Thursday, March 10, 2011


           Monsters was a good film made awesome by the fact that it was filmed and edited by some guy on his Macbook for around 45 cents.
            Is it wrong to appreciate a movie more knowing the conditions it was filmed under?  Does it make for biased reviewing?  Probably, yeah, but I don’t care.
            What was so intriguing about Monsters, and what made it stand out apart from the plethora of other alien movies out there, was the focus it put on the relationship of the two main characters.  At times Monsters really felt like a romantic drama more than a monster flick.  This probably sounds horrible to some people, but honestly, what’s the point of a monster movie if you don’t care about the people the monster is trying to eat?  The audience has to identify with and care about the people in these types of movies for any suspense to be built up.  Monsters details the relationship of it's two main characters meticulously, and it pays off in the end.
            The scares do eventually come in Monsters, but they are more built on suspenseful scenes than sudden loud noises.  In fact, the scariest scene, in my opinion, didn’t contain a single monster in it.  With the proper background information, give me an abandoned town and an old lady pushing a cart, and I’m on the edge of my seat.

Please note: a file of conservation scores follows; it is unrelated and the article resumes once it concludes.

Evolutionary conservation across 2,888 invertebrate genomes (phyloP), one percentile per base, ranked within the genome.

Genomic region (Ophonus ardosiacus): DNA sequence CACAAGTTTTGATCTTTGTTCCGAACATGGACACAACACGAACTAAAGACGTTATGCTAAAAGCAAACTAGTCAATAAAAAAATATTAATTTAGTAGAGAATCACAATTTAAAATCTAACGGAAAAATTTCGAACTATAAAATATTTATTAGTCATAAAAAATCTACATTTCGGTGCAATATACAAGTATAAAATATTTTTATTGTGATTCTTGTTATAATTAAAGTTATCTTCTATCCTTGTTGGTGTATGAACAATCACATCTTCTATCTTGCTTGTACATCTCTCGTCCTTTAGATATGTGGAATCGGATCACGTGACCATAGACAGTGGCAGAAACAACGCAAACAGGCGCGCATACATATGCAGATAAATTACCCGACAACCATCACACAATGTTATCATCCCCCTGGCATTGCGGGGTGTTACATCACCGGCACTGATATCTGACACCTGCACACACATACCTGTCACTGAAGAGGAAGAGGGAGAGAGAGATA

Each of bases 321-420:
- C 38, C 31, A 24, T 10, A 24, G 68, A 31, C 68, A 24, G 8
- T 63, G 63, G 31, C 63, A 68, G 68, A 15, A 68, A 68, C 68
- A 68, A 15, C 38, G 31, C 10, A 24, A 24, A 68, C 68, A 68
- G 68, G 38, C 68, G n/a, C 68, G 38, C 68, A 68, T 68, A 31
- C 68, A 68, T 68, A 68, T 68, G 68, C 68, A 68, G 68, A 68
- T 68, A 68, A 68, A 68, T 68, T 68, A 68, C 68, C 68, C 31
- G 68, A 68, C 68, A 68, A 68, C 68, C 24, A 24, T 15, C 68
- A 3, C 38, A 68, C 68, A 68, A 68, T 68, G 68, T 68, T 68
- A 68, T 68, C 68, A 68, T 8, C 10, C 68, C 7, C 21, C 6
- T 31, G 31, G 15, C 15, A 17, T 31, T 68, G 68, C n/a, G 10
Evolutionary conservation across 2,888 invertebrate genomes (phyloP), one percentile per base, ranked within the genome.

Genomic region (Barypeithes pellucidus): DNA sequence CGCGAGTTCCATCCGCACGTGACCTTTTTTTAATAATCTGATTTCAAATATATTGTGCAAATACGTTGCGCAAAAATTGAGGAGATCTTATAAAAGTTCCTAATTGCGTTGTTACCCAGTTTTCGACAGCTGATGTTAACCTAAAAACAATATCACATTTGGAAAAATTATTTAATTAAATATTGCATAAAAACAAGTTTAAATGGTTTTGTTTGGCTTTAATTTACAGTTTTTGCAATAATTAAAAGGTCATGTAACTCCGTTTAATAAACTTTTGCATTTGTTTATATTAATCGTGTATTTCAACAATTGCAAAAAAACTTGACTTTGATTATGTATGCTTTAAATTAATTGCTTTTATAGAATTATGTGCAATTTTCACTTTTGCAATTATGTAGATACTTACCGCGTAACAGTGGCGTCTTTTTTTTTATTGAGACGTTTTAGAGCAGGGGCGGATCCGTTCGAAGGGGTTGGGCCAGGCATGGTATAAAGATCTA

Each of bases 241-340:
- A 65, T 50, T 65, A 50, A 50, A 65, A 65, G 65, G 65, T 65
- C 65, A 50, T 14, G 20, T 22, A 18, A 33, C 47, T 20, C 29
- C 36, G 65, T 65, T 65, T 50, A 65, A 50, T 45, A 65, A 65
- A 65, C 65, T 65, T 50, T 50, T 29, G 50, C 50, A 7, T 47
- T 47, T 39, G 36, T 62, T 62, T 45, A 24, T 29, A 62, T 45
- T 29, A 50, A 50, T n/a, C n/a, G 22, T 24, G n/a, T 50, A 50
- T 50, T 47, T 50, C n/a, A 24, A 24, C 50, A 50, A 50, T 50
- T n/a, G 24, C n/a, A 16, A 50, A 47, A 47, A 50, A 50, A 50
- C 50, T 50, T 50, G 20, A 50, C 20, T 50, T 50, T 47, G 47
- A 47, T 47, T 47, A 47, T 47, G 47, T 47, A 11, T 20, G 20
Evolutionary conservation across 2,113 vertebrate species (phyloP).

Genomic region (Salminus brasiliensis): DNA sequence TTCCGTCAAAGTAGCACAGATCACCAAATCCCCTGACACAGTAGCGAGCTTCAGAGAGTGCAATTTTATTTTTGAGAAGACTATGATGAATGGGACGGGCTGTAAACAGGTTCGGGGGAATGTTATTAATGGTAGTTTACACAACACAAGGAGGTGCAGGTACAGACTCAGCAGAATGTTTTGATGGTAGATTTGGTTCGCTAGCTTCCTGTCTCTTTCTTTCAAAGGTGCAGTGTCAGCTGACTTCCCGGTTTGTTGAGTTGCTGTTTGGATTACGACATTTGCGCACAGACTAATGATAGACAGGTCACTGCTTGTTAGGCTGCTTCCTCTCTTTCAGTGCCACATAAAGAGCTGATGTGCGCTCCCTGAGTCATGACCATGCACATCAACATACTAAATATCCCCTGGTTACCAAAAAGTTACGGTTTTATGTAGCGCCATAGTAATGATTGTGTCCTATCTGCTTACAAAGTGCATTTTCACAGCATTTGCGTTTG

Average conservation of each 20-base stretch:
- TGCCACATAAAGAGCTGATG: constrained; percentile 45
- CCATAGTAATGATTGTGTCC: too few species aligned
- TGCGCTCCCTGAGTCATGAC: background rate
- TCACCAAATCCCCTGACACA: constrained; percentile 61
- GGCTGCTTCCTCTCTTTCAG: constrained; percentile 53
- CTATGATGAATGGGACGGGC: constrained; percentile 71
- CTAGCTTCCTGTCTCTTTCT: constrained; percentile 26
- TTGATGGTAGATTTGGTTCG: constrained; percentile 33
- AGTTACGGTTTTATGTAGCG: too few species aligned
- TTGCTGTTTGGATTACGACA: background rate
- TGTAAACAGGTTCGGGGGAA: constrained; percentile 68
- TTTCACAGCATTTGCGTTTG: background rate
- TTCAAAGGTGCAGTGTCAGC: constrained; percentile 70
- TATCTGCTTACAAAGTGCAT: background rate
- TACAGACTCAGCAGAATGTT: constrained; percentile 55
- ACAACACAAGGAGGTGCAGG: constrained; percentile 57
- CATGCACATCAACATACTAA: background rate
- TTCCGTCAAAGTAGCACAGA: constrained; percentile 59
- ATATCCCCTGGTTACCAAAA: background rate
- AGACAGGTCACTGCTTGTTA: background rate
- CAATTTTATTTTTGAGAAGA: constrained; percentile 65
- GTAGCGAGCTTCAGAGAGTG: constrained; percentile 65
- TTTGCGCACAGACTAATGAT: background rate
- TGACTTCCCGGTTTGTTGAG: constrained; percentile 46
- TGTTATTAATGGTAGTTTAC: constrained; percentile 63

If I had one complaint about Monsters, it was that they really beat the audience over the head with the “monsters=illegal immigrants” analogy in some scenes.  This didn’t happen frequently enough to detract from my enjoyment of the movie however.
The CGI in Monsters are obviously not up to par with the animation of some major blockbusters, but this is to be expected knowing that it was basically created on the directors laptop.   Despite this handicap, Monsters proved itself far superior to the majority of these blockbusters.  The director, Gareth Edwards showed that you don’t need jaw-dropping animation to create jaw-dropping scenes.  All you need is a good script, believable characters, and proper suspenseful buildup.  And a kickass intro/outro doesn’t hurt either.                                                                                                                                                    


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